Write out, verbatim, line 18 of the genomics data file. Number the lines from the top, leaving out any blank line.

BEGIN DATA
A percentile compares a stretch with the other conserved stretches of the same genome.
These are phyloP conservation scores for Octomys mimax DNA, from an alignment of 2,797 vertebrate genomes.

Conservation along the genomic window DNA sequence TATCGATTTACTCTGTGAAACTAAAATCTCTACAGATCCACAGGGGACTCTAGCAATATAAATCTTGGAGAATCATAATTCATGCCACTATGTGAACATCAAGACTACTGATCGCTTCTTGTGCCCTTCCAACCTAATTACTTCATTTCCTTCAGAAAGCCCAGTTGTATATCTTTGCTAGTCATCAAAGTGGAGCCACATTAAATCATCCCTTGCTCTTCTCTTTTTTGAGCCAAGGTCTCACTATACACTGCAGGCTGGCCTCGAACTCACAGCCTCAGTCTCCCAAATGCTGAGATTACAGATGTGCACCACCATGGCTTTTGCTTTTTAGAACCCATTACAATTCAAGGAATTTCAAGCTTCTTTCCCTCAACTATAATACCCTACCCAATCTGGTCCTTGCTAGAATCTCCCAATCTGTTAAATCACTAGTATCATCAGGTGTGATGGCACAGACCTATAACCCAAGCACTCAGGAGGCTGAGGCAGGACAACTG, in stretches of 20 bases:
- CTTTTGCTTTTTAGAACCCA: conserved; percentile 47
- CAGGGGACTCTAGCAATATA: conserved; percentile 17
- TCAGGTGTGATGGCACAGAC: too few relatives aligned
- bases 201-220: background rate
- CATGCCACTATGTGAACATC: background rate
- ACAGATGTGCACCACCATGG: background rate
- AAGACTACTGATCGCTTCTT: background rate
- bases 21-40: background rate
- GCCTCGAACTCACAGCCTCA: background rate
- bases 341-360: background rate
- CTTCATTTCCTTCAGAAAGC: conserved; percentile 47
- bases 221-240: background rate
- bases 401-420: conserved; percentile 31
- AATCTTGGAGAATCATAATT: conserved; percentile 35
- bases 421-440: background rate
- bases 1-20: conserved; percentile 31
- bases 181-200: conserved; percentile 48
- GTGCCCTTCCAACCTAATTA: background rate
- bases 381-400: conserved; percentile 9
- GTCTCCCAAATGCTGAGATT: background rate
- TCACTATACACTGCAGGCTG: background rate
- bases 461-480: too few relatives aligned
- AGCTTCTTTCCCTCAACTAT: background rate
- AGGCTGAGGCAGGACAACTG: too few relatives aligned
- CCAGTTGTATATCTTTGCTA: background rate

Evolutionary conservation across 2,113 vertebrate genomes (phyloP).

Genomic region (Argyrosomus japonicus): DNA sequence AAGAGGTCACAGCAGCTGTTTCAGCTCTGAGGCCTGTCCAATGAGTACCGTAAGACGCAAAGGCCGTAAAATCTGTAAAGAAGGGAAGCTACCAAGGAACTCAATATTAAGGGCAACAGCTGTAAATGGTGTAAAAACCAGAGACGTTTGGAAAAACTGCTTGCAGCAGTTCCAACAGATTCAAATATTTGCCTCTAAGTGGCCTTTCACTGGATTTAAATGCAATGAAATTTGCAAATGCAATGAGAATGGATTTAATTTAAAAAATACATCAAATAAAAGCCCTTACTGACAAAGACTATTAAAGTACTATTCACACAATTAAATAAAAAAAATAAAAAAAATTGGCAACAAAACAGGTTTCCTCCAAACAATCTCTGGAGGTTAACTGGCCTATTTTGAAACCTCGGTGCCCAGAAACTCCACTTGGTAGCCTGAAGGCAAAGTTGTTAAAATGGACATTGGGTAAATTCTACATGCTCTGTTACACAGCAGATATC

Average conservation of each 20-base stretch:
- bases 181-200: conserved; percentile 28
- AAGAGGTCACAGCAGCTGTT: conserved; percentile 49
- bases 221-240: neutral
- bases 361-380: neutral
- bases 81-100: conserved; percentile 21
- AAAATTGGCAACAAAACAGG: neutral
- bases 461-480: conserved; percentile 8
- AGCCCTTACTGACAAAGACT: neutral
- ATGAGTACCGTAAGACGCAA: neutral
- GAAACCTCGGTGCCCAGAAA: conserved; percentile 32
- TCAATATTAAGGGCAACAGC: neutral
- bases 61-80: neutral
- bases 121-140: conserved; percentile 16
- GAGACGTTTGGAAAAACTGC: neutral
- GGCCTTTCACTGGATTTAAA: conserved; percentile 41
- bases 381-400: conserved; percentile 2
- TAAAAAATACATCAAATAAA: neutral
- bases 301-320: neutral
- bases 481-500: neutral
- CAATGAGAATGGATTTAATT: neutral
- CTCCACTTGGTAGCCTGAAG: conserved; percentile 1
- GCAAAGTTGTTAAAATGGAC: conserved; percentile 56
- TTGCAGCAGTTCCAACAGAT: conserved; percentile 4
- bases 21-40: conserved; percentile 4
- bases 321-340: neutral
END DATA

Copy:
- bases 421-440: background rate